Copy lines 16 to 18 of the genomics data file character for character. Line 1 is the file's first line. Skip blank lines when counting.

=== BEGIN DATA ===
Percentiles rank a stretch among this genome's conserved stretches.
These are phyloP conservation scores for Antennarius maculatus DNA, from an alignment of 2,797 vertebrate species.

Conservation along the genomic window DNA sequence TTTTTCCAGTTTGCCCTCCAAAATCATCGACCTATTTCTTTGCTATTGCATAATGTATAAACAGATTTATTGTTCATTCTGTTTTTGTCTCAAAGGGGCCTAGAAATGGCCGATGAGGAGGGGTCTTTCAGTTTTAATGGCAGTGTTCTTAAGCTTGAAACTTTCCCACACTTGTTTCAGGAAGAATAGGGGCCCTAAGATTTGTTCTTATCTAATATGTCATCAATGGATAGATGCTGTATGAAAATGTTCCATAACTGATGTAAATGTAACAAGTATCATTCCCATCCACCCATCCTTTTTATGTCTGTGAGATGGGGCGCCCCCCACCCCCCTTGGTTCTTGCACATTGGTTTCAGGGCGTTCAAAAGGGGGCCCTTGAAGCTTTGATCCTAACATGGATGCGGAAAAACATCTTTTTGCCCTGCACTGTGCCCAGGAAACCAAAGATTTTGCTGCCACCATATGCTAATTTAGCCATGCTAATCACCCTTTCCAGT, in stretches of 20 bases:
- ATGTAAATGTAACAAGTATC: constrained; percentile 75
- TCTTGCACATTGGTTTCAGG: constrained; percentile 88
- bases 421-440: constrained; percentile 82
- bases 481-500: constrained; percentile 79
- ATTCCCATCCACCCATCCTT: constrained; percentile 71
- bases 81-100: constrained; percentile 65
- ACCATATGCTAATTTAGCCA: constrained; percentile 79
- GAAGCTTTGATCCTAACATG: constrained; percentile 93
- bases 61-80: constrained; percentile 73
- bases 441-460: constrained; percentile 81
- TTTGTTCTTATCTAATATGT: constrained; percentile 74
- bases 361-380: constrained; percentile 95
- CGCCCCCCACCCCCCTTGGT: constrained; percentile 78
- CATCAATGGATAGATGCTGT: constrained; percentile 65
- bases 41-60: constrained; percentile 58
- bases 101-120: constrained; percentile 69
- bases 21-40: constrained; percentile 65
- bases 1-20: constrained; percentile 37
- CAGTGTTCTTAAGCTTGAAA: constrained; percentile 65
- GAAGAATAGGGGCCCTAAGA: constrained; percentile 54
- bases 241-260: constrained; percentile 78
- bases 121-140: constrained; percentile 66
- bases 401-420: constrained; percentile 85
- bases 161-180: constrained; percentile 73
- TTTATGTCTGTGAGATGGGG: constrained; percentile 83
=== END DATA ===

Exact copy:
- CGCCCCCCACCCCCCTTGGT: constrained; percentile 78
- CATCAATGGATAGATGCTGT: constrained; percentile 65
- bases 41-60: constrained; percentile 58